Foster grandmas, and foster grandpas as well, must be age 60 or over and meet an income guideline, which can be somewhat flexible. They get 40 hours of orientation, some of it on the job, and four hours a month of in-service training. CIEDC can provide transportation to the school sites, or the grandparents can drive their own cars, Paula says.



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Although technically they are volunteers, the foster grandmas and the several foster grandpas in the program do get a stipend. Right now it’s $198 a month, which can be used to cover any expenses related to their volunteer work.

That comes to something like $2.25 an hour for the four hours they spend in the schools every morning, which is still a good deal more than the $60 a month, or 75 cents an hour, foster grandparents got when the program started.

But as Blanche puts it, they don’t really do it for the money. "I’d do it for nothing. There are things more important than money, like the hugs of those kids."

The Logan County program is one of 10 in Illinois, one of the oldest and biggest. Funding comes from the National Corporation for Senior Services and some from the Illinois Department on Aging. Also, the program has to have 10 percent in local funding, which can be either cash or in kind, such as providing meals for the grandparents.

Most of those who become foster grandparents stay with it, and they are the ones most likely to bring new people into the program.

"Out of all the advertising I’ve done, foster grandparents telling other people is the best advertising I’ve ever had," Paula says.

One grandma has been with the program for 25 years, and another, from Atlanta, will hit the 25-year mark next year. Another was a grandma until she was 94.

"The only reason she’s no longer with us is because she died," Paula says.

At the beginning of the school year, the foster grandparents ask the teachers what they can do for the children. At the end of the school year, Paula asks the teachers what the program actually did accomplish.

"Most of the time, the teachers say the children have improved," she reports.

Since its inception, Paula has had about 450 foster grandparents. Right now she has three foster grandpas and would like to have more.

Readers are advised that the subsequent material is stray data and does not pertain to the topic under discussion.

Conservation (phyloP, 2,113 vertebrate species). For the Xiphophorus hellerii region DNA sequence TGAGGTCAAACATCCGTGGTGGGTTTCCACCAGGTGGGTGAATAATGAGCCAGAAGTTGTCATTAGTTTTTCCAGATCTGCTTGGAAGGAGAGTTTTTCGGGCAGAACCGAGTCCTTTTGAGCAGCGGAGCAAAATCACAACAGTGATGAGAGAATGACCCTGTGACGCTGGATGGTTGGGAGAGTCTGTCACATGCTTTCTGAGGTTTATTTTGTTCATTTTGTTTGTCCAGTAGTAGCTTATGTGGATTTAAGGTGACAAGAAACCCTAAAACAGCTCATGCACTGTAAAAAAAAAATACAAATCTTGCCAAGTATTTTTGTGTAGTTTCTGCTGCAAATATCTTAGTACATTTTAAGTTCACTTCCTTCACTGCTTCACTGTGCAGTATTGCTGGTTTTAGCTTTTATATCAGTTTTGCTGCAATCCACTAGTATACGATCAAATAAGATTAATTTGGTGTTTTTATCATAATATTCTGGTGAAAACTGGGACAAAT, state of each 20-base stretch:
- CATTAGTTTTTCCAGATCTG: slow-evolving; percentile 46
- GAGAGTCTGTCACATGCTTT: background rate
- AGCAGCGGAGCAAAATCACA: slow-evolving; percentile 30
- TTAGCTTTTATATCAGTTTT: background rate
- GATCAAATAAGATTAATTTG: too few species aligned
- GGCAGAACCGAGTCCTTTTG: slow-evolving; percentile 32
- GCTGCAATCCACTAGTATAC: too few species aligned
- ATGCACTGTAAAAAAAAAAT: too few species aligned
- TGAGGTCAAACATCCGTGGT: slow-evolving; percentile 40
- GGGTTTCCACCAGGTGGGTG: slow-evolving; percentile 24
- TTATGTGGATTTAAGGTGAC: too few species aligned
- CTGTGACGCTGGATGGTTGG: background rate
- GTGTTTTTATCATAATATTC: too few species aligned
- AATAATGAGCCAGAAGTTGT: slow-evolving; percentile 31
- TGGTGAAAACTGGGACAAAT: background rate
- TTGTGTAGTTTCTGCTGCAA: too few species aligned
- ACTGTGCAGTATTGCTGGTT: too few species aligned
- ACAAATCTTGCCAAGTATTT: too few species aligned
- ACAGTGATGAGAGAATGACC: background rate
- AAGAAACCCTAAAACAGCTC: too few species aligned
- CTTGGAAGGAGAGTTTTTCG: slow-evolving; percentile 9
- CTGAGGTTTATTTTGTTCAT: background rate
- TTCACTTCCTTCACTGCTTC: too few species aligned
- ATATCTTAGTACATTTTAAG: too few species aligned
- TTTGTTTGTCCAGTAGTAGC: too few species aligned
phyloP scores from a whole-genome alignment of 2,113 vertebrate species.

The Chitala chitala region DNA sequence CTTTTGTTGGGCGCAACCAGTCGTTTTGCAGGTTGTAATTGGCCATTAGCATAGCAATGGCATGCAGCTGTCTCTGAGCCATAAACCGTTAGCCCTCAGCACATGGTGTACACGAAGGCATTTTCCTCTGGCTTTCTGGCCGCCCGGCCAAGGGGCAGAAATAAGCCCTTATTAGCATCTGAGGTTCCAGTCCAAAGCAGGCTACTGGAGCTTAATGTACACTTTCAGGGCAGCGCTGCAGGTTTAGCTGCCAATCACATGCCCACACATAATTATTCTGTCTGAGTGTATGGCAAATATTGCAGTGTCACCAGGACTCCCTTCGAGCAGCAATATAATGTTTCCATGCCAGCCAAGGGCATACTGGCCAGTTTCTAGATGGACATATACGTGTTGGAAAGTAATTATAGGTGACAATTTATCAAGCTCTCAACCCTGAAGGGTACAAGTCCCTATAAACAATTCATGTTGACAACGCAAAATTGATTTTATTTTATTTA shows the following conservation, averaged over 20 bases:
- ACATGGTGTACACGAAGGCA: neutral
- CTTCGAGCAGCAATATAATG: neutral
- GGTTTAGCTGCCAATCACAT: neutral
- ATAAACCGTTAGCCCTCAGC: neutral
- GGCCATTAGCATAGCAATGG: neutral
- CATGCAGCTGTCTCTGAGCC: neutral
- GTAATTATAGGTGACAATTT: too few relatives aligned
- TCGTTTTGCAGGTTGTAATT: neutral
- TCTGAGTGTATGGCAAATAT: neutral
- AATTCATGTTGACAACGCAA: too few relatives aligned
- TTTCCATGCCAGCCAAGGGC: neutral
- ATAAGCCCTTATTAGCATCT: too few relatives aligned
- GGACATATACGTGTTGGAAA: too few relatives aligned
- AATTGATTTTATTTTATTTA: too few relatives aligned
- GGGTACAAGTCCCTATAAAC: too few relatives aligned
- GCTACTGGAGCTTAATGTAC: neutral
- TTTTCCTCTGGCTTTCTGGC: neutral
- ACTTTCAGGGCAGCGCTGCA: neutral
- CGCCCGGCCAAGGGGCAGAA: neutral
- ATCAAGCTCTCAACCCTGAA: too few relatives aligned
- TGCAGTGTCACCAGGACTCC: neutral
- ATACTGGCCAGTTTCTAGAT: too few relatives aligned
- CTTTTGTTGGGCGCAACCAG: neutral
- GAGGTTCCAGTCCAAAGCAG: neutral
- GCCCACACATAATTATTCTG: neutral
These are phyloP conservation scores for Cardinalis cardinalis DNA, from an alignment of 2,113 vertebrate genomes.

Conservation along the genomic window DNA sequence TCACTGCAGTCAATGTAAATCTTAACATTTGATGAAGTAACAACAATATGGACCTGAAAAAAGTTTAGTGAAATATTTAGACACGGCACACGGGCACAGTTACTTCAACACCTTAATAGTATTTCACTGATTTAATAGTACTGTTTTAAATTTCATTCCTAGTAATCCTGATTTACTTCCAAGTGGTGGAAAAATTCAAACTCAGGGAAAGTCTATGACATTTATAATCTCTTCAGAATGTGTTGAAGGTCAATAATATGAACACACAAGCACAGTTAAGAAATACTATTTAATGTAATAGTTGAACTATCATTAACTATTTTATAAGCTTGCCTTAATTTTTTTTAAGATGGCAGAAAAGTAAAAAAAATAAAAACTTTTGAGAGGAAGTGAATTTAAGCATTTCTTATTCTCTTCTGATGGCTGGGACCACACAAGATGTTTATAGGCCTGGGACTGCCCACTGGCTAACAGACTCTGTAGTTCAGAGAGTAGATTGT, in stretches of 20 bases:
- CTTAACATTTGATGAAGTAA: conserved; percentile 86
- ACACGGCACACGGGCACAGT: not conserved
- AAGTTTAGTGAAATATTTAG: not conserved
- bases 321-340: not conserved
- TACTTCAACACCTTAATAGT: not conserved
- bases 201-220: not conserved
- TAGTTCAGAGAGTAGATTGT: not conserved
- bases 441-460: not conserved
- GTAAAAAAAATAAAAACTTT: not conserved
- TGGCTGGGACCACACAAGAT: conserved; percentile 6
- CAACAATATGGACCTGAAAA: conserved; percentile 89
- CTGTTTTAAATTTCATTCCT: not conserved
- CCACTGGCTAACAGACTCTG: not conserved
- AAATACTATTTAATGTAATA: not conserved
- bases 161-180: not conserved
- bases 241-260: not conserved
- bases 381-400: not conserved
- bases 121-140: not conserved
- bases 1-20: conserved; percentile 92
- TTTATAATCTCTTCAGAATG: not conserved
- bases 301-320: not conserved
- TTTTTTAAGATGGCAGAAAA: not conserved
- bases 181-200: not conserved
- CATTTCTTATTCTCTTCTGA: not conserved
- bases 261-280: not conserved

"Getting grandpas is a problem," says Jane Poertner, executive director of CIEDC. Men of that generation didn’t think taking care of children was men’s work."

Jane gives Paula high marks for her work in the program, and so do others. "I’ve just had reviews from one of our funding sources, and they gave Paula glowing compliments," she says.

Not only is the program good for the children, it quickly becomes an important part of the lives of the grandmas, too.

"My husband died in 1986. I came to Lincoln to be near my son, Jerry," Glenva Dellinger says.

"The children you’ve worked with don’t forget you. When I walk down the hall in the school, I hear, ‘Grandma! Grandma!’ Kids all over town love me, run up and hug me, saying ‘Grandma! Grandma!’ Even the brothers and sisters of the children I’ve helped call me ‘Grandma!’ I’ll stay as long as they’ll keep me."

Blanche lost her youngest daughter to cancer eight years ago. "Being a foster grandma has helped me so much," she says.

"It gives you something to get up in the morning for. It gives you a focus. It’s something to live your life for, a wonderful thing to do," Rita says.

While in the schools or day-care centers, the foster grandmas wear red T-shirts or smocks with the logo of the national organization on them. But they are also recognized without their trademark red tops, and often find themselves being hailed as "Grandma" in local stores and other public places.

Rita remembers just such an incident that happened not long ago in a local store. She was with one of her own granddaughters, age 14.

"A little one came up to me and said, ‘Grandma! Grandma!’ My granddaughter didn’t like it much. She said, ‘She’s not your grandma. She’s mine!’"

Those interested in volunteering can call Paula Poe at 732-9391. Requirements are simple, but the most important one is to love kids.

[Joan Crabb]

Honors & Awards



Lincoln District 27 schools


(Milk served with all meals)

Monday, Sept. 17 — Cereal, peanut butter and jelly sandwich, juice

Tuesday, Sept. 18 — Breakfast pizza, fruit

Wednesday, Sept. 19 — Cereal, toast with apple butter, juice

Thursday, Sept. 20 — Cream of wheat, toast, juice

Friday, Sept. 21 — Cereal, graham crackers, juice



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(Milk served with all meals)

Monday, Sept. 17 — Hot ham and cheese on bun, peas, celery sticks, fruit cocktail

Tuesday, Sept. 18 — Salisbury steak, mashed potatoes, bread and butter, corn

Wednesday, Sept. 19 — Cheesy pizza sandwich, green beans, pears, Trix yogurt

Thursday, Sept. 20 — Sloppy Joes, cole slaw, french fries, orange juice

Friday, Sept. 21 — Pancakes with syrup, sausage patty, hash brown, peaches